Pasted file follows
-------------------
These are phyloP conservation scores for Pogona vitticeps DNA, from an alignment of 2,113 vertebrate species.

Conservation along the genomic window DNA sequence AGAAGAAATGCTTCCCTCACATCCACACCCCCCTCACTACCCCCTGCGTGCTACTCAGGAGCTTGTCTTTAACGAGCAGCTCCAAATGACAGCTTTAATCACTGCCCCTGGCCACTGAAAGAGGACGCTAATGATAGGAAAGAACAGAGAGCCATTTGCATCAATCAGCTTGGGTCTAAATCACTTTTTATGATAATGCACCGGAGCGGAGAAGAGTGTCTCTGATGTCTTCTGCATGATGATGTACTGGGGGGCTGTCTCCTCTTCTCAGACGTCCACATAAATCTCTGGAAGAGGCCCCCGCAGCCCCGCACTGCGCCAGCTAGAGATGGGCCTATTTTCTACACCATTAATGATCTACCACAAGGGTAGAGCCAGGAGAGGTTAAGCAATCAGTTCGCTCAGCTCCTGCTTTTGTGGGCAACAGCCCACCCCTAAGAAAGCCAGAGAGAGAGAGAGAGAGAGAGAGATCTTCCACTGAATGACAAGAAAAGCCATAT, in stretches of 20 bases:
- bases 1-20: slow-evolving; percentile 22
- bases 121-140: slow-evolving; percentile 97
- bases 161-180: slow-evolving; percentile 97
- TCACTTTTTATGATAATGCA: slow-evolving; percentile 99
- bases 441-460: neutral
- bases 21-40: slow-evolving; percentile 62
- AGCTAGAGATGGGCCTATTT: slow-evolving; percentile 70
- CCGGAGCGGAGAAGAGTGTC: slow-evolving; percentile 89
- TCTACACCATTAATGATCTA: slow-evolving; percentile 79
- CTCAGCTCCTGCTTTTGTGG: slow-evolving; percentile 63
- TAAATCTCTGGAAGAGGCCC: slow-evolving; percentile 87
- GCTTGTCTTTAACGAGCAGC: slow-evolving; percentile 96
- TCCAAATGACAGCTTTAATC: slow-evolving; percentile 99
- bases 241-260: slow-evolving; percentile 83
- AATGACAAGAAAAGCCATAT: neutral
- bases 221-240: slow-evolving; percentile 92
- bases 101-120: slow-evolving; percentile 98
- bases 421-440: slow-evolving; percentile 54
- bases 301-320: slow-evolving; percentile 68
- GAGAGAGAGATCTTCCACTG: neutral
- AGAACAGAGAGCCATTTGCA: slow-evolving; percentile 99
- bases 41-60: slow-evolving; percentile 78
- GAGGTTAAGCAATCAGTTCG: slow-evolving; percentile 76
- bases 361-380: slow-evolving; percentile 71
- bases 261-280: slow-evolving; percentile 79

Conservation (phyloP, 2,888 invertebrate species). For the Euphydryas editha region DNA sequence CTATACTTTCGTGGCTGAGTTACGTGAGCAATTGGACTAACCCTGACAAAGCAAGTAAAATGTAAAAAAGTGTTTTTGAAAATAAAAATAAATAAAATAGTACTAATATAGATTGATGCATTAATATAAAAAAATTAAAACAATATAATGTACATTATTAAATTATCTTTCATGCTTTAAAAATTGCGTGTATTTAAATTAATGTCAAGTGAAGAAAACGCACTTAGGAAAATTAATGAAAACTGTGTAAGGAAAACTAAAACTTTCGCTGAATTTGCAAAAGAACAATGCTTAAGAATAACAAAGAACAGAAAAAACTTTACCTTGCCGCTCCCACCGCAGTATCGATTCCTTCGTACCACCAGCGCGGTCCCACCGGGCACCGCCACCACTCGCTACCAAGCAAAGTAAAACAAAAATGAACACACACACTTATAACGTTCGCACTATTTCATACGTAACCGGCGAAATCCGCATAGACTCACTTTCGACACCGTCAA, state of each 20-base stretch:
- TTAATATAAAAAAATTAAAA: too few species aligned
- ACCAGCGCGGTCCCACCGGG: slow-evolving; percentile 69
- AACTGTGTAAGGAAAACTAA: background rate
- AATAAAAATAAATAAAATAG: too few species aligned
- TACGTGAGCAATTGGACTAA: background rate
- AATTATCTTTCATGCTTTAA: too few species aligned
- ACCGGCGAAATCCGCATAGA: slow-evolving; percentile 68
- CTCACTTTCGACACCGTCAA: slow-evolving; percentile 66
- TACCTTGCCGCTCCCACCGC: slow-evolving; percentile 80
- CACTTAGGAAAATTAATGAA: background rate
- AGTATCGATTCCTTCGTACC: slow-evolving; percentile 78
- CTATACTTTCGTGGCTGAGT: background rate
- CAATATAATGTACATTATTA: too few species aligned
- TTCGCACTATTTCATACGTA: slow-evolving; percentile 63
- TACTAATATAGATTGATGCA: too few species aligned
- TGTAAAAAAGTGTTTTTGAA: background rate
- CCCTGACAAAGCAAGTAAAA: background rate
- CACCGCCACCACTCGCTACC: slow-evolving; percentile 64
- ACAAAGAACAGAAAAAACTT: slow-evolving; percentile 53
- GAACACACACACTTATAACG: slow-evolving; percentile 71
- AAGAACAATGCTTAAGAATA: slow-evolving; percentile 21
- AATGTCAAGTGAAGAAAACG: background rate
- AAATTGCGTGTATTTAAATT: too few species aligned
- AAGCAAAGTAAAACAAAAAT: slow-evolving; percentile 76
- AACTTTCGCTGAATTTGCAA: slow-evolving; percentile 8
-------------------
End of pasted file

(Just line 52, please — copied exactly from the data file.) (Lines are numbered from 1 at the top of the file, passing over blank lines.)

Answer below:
- AAGCAAAGTAAAACAAAAAT: slow-evolving; percentile 76